ENVIRONMENTAL RELEASES

Environmental radionuclide releases can lead to the contamination of air, soil, surface water and groundwater. Each of those pathways must be evaluated if the health consequences of releases are to be reliably assessed. Of primary concern at FMPC are the releases of uranium and radon.

Uranium

The RAC report offers 310,000 kg as the best estimate of the release of uranium to the atmosphere over the period of operation of the FMPC. This estimate is based on data from dust collectors, plants 2 and 3, plant 8 scrubbers, and miscellaneous other sources. That release to the atmosphere is substantially larger than uranium releases in liquid effluents and the releases of thorium and other radionuclides. Moreover, the atmospheric uranium releases are of greater importance because the material is more available for exposure of off site populations. Particle-size analysis is important in terms of eventual radiation dose calculations for the lung since particles of certain sizes are quickly propelled out of the pulmonary tree, swallowed, and no longer available to expose the lung.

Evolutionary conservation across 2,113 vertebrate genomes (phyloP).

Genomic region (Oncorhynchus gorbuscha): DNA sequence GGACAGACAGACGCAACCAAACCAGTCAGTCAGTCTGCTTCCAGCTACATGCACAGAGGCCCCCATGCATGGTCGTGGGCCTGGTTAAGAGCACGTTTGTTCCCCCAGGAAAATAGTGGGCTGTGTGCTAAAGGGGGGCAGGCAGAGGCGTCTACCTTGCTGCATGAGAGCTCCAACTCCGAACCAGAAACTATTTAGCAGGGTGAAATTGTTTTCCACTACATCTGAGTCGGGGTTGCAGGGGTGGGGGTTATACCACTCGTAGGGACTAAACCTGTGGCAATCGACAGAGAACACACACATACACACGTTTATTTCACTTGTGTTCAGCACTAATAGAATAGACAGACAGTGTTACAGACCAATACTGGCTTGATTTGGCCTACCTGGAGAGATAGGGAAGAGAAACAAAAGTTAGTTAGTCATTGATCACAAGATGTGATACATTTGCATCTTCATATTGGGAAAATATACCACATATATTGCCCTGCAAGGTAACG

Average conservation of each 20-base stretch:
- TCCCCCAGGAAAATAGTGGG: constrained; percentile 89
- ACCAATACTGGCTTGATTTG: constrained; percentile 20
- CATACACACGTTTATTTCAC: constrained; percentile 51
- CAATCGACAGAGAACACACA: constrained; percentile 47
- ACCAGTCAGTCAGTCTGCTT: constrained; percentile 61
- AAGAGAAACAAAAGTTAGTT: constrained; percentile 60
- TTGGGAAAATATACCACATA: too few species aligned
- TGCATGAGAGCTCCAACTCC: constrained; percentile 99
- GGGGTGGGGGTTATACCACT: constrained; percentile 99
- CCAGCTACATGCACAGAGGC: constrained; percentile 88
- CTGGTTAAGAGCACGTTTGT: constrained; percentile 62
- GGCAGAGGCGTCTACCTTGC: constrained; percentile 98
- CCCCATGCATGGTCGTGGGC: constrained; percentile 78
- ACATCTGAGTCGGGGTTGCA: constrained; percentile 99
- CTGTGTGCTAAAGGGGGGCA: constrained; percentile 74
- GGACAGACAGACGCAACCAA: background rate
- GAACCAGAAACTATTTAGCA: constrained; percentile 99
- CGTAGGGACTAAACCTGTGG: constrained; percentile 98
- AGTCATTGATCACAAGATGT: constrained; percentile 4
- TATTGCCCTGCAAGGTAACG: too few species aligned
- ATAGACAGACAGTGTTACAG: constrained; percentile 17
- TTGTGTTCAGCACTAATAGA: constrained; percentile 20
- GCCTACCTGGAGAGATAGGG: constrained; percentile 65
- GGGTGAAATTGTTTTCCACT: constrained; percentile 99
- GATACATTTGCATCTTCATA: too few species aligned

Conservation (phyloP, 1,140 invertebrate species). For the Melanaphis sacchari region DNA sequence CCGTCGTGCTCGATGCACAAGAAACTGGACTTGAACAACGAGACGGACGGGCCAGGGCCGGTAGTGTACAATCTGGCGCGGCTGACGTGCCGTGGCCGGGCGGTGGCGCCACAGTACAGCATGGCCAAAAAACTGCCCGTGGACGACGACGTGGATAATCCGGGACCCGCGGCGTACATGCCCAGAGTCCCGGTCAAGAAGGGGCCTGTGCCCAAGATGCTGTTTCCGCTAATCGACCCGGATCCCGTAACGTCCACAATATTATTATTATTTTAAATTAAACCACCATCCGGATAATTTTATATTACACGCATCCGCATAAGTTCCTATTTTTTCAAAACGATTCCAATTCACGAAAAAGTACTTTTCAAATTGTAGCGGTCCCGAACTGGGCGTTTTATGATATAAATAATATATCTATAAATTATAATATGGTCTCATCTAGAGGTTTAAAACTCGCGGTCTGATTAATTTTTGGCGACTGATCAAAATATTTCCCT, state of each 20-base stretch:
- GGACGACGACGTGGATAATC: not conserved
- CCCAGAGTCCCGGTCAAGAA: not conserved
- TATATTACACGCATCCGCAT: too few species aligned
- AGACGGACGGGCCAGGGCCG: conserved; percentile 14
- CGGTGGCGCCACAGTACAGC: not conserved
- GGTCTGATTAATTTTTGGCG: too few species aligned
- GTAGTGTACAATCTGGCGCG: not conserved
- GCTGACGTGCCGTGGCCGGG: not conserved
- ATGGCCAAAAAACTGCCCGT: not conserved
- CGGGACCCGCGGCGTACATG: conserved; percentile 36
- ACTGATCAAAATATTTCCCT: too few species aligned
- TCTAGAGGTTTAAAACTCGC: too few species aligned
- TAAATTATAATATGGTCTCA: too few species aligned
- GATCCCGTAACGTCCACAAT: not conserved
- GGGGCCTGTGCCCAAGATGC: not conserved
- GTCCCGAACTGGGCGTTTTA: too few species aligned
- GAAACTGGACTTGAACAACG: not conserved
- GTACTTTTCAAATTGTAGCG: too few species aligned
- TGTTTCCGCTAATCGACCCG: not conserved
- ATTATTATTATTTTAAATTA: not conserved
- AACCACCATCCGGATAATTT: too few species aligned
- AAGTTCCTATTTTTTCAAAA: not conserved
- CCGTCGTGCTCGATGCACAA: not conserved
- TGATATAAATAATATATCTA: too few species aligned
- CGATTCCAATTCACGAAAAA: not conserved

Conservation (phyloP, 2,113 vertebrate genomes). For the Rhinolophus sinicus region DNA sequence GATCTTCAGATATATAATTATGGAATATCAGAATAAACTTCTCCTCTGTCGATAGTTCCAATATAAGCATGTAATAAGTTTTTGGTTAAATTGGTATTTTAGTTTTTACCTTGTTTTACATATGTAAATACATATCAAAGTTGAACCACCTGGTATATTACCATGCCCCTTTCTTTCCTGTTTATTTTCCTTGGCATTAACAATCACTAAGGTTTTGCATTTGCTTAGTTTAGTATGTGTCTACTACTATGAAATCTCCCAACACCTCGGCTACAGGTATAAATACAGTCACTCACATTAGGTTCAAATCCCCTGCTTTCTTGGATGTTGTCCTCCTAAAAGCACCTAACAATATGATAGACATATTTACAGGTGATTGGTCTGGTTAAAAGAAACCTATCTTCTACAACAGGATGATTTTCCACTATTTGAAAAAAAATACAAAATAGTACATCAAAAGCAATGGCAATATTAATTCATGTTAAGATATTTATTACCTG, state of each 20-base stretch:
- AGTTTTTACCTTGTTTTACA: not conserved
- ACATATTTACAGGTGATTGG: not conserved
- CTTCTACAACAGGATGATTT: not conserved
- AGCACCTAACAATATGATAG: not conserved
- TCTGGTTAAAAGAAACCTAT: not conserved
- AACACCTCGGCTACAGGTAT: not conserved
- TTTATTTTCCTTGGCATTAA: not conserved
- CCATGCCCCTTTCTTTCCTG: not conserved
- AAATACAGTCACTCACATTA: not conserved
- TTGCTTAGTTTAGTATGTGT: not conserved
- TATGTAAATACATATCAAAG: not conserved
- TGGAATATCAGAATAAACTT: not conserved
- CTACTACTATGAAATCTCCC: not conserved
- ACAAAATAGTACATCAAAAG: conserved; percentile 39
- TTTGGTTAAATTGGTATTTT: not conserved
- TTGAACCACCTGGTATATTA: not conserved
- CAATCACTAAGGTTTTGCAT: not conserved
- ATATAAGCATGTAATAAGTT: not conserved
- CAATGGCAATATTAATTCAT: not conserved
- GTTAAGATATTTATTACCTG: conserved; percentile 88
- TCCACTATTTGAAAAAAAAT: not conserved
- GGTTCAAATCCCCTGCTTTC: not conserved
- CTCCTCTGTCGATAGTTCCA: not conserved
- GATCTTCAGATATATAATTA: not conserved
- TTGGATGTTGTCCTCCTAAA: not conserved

Overall, the uranium-release estimates are well done and reflect the committee's earlier comments on the source-term modeling. However, the sums of the median quantities in tables 2-5 are inconsistent, and the total is closer to 290,000 than to 310,000 kg.

Radon